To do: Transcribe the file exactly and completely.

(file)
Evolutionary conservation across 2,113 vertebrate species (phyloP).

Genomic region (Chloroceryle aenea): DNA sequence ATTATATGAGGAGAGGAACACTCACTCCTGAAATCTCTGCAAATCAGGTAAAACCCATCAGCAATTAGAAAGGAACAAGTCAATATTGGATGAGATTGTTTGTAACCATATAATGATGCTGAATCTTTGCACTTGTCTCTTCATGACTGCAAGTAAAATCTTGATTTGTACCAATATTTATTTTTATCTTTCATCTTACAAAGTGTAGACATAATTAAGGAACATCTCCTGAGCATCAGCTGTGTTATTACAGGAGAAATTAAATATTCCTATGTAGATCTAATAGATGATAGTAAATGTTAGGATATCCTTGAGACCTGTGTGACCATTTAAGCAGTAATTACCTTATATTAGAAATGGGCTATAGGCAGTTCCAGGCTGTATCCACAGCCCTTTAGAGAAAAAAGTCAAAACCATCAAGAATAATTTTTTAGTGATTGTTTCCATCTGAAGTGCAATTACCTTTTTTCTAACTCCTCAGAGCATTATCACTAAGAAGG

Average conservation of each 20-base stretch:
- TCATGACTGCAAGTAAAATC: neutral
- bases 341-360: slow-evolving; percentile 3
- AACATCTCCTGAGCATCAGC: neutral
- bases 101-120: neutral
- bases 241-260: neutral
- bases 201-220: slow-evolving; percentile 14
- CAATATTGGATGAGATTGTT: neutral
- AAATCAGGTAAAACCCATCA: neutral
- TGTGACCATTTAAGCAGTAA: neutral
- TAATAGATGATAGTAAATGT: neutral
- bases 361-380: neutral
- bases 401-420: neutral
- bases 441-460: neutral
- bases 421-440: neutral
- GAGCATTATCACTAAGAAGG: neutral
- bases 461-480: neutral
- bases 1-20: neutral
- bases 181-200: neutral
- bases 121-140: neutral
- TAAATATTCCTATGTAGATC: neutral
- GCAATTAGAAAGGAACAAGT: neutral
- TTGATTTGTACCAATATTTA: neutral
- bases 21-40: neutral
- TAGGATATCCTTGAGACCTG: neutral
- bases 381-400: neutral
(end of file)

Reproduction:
Evolutionary conservation across 2,113 vertebrate species (phyloP).

Genomic region (Chloroceryle aenea): DNA sequence ATTATATGAGGAGAGGAACACTCACTCCTGAAATCTCTGCAAATCAGGTAAAACCCATCAGCAATTAGAAAGGAACAAGTCAATATTGGATGAGATTGTTTGTAACCATATAATGATGCTGAATCTTTGCACTTGTCTCTTCATGACTGCAAGTAAAATCTTGATTTGTACCAATATTTATTTTTATCTTTCATCTTACAAAGTGTAGACATAATTAAGGAACATCTCCTGAGCATCAGCTGTGTTATTACAGGAGAAATTAAATATTCCTATGTAGATCTAATAGATGATAGTAAATGTTAGGATATCCTTGAGACCTGTGTGACCATTTAAGCAGTAATTACCTTATATTAGAAATGGGCTATAGGCAGTTCCAGGCTGTATCCACAGCCCTTTAGAGAAAAAAGTCAAAACCATCAAGAATAATTTTTTAGTGATTGTTTCCATCTGAAGTGCAATTACCTTTTTTCTAACTCCTCAGAGCATTATCACTAAGAAGG

Average conservation of each 20-base stretch:
- TCATGACTGCAAGTAAAATC: neutral
- bases 341-360: slow-evolving; percentile 3
- AACATCTCCTGAGCATCAGC: neutral
- bases 101-120: neutral
- bases 241-260: neutral
- bases 201-220: slow-evolving; percentile 14
- CAATATTGGATGAGATTGTT: neutral
- AAATCAGGTAAAACCCATCA: neutral
- TGTGACCATTTAAGCAGTAA: neutral
- TAATAGATGATAGTAAATGT: neutral
- bases 361-380: neutral
- bases 401-420: neutral
- bases 441-460: neutral
- bases 421-440: neutral
- GAGCATTATCACTAAGAAGG: neutral
- bases 461-480: neutral
- bases 1-20: neutral
- bases 181-200: neutral
- bases 121-140: neutral
- TAAATATTCCTATGTAGATC: neutral
- GCAATTAGAAAGGAACAAGT: neutral
- TTGATTTGTACCAATATTTA: neutral
- bases 21-40: neutral
- TAGGATATCCTTGAGACCTG: neutral
- bases 381-400: neutral